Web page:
The standard model offers only two focus limiter ranges: 1′ to infinity and 1.6′ to infinity. On the other hand, the L series offers three ranges: 1′-1.6′, 1.6′ to infinity, and 1′ to infinity. The extra range can aid in faster autofocus if set correctly although it won’t make a world of difference.
In theory, the L series likely has nicer glass than the regular 100mm f/2.8 model although I would say its negligible as the standard model also features high quality glass and the difference shouldn’t be very noticeable. The L series includes an ET-73 lens hood whereas the standard model does not include any lens hood.
In the end, it comes down to whether the added durability and extra features are worth the $450 price difference. If you’re just planning on shooting product-style shots using a tripod like I am then the answer is likely no. However, if you plan on taking a macro lens out in the field without the use of a tripod then you may want to reconsider the L series.
I’ve been using the 100mm f/2.8 Macro on a regular basis for the past 5 months or so, primarily for shooting macro situations although I’ve dabbled with some portrait work as well. The lens performs extremely well thanks to the high-quality glass which produces crisp macro and portrait images.
The autofocus mechanism is rather quick in most scenarios although it does have a tendency to get confused once in a while when trying to dial in on certain subjects.. When this happens, the autofocus will just stutter in an unfocused (blurry) until you choose a different subject that it is able to refocus on. As I stated earlier, the focus ring adjustment has a far from perfect feel to it although it works just fine and offers a long throw for superb accuracy when focusing on both near or far subjects.
The lack of image stabilization is the most notable loss in performance when shooting handheld. In one recent case in particular, I was shooting a spider whom was on his web from about 2 feet away while kneeling in an awkward position. After taking around 10-15 shots, I was disappointed to find out that I was unable to get a single crisp shot of the spider. Some of the shots dipped to focus on the web more than the spider due to the narrow depth of field at f/2.8 and the shots that did grab the spider in focus ended up blurry due to the lack of a steady shot.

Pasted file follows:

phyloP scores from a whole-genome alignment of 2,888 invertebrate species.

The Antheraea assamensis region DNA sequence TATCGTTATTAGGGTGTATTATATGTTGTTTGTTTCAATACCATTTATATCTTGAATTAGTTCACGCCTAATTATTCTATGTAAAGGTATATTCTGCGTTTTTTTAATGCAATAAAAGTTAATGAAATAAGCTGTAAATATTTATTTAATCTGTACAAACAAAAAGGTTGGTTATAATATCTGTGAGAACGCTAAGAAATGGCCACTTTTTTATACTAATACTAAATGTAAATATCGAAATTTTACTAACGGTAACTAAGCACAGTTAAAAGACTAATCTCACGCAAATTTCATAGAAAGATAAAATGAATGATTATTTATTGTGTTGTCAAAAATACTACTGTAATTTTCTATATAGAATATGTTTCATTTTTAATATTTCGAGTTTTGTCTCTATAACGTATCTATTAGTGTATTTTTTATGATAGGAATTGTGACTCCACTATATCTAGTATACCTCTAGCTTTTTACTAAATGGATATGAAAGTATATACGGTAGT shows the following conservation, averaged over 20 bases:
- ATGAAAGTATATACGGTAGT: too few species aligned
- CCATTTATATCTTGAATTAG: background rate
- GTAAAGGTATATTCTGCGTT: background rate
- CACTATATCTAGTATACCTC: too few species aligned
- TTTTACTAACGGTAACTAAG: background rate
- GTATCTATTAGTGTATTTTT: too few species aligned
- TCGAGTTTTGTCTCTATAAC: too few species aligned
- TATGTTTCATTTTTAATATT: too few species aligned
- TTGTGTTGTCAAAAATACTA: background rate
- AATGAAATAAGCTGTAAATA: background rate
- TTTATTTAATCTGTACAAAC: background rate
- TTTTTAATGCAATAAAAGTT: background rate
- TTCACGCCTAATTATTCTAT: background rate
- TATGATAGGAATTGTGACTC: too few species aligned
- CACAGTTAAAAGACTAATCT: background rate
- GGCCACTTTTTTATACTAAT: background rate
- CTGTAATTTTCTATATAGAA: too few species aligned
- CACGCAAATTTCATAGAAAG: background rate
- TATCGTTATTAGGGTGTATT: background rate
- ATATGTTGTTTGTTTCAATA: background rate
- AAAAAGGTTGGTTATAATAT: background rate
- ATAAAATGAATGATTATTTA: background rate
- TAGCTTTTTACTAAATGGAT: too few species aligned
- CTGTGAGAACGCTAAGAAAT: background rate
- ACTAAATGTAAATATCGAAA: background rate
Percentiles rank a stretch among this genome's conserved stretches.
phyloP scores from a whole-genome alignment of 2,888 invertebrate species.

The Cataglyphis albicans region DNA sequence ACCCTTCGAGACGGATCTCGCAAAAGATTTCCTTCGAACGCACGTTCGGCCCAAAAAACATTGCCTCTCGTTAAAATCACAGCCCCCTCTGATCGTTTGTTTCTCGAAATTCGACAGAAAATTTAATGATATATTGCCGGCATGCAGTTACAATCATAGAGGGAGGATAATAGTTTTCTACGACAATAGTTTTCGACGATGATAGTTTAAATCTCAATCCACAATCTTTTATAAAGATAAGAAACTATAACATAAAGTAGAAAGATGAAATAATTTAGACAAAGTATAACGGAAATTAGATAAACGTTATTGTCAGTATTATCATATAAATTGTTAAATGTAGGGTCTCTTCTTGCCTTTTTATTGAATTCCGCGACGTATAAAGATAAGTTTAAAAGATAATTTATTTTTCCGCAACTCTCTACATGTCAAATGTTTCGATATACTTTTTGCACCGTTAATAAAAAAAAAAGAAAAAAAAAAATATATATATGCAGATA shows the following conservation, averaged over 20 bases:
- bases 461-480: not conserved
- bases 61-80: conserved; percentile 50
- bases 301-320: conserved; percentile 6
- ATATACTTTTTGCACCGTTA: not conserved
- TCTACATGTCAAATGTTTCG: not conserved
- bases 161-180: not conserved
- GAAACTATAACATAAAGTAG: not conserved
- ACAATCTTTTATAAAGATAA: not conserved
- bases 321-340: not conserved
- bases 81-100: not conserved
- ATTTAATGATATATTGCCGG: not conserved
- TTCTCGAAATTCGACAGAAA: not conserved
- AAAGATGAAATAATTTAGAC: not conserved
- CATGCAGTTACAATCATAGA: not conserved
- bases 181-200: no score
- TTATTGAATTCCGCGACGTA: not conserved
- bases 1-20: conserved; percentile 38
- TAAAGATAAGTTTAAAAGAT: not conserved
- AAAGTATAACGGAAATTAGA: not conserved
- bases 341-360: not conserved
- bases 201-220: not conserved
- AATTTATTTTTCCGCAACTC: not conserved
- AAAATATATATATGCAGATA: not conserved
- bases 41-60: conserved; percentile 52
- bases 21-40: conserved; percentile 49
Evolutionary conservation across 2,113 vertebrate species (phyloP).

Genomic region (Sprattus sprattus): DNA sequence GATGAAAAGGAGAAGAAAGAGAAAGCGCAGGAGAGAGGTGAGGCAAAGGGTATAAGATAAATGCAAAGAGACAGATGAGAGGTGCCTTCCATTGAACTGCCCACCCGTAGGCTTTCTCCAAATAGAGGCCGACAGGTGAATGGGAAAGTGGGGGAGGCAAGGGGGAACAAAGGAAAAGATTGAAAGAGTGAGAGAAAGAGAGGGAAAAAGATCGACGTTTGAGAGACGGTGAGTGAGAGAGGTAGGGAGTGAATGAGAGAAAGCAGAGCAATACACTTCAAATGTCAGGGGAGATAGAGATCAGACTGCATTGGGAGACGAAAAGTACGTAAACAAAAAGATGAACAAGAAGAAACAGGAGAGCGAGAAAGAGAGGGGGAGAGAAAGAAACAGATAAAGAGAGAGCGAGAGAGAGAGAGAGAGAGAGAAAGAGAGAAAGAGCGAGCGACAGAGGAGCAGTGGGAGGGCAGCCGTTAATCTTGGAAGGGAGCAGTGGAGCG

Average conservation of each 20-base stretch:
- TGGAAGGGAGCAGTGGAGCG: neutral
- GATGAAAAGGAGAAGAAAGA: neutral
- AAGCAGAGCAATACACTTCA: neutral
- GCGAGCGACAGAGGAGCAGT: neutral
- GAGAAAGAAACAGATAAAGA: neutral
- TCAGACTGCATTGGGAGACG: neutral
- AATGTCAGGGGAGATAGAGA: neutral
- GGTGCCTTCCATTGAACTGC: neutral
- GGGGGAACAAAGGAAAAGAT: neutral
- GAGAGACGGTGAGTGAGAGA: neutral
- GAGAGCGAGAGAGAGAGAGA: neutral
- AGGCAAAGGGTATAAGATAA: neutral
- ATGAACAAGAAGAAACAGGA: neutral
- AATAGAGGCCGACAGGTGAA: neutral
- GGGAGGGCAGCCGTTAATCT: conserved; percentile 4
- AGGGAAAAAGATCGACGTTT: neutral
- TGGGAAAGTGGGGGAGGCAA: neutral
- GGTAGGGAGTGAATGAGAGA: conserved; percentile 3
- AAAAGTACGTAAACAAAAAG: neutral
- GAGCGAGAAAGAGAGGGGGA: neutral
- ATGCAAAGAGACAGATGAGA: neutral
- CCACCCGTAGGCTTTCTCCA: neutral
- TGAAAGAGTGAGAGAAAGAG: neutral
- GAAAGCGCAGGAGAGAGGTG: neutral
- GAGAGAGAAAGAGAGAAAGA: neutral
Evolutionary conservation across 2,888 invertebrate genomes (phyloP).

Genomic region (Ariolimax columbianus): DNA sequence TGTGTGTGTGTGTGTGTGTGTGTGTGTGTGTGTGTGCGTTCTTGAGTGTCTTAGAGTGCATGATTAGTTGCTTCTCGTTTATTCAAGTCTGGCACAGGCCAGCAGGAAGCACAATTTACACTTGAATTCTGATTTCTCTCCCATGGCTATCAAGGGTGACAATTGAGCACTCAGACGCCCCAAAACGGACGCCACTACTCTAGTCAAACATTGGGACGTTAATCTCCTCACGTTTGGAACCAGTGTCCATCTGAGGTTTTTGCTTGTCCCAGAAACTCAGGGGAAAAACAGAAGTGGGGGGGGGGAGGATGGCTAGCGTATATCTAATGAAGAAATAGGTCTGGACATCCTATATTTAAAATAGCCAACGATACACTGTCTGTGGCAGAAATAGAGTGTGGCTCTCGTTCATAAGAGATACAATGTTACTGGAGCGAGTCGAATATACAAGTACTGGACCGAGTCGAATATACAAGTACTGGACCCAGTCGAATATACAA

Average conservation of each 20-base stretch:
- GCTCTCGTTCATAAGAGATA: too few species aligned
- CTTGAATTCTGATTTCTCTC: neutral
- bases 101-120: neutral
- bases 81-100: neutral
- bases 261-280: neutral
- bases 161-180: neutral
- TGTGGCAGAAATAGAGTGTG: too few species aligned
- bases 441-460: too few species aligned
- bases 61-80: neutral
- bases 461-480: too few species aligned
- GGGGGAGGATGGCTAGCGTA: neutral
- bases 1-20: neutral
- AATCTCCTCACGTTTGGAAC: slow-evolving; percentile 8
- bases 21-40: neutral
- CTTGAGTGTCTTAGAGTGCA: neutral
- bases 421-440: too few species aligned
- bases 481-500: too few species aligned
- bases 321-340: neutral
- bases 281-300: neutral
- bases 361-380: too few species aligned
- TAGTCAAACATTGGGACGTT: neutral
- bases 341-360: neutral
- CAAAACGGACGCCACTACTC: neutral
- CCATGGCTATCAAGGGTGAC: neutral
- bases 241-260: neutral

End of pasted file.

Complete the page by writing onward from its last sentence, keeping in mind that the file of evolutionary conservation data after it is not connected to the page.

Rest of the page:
If you’re looking to utilize this lens for handheld macro use, your camera skills will be the deciding factor for how your shots look in the final outcome. Since I mainly deal with shooting on a tripod, I was unable to achieve the shot I wanted in that scenario although I’d bet some of you more experienced shooters would have been able to pull it off without hesitation.
The USM functionality works extremely well and is ideal for someone who wants to utilize this lens for video use. When coupled with my 70D, it executes silent continuous autofocus regardless of my subject moving about the frame. Frankly, I’d expect USM functionality at a $600 price-point and its performance does not disappoint.
Depth Of Field
This lens’ f/2.8 capabilities allows for awesome depth of field at both close and far range. However, using f/2.8 at true “macro” range can be very tricky as the auto-focusing is very sensitive. You can easily miss your intended subject or only capture a portion when shooting wide open and it takes skill to successfully accomplish this with a moving subject (ex. moving bugs, flowers blowing in wind, etc.)
Distortion & Vignetting
Throughout my use with the Canon EF 100mm f/2.8 macro, I’ve experience little noticeable distortion or vignetting regardless of camera body used. When there is slight barrel distortion or vignetting present, it was most noticeable on my full-frame and even so, it was fixed quickly by Lightroom 5’s built-in lens’ correction feature. Overall, I was very impressed with the 100mm Macro in these categories and believe it will match or out perform most competing lenses at this general price-point.
Full-Frame Versus Crop Sensor
While most of you realize the different between a full-frame and crop-sensor, I’m going to just give a basic example of the field of view shown between the differing sensors in an identical scenario. Hopefully, this will give some of you experienced photographers a better idea of how this lens will line up though your camera’s viewfinder. Keep in mind, the only different elements between these two shots is the camera bodies and the camera location (same tripod in a stationary position) and settings were identical.
Overall, I am pleased with my purchase of the Canon EF 100mm f/2.8 Macro USM Lens. It is able to handle my macro photography needs and also doubles as a nice portrait lens. While the lack of weather-sealing and image stabilization is a noticeable downfall when compared to its L series sibling, these features didn’t warrant the $450 price difference in my situation since I’m primarily shooting indoors with a tripod. If you’re considering buying a Canon lens for macro use and don’t want to spend the extra money on the EF 100mm f/2.8L Macro then this will likely be your next best option.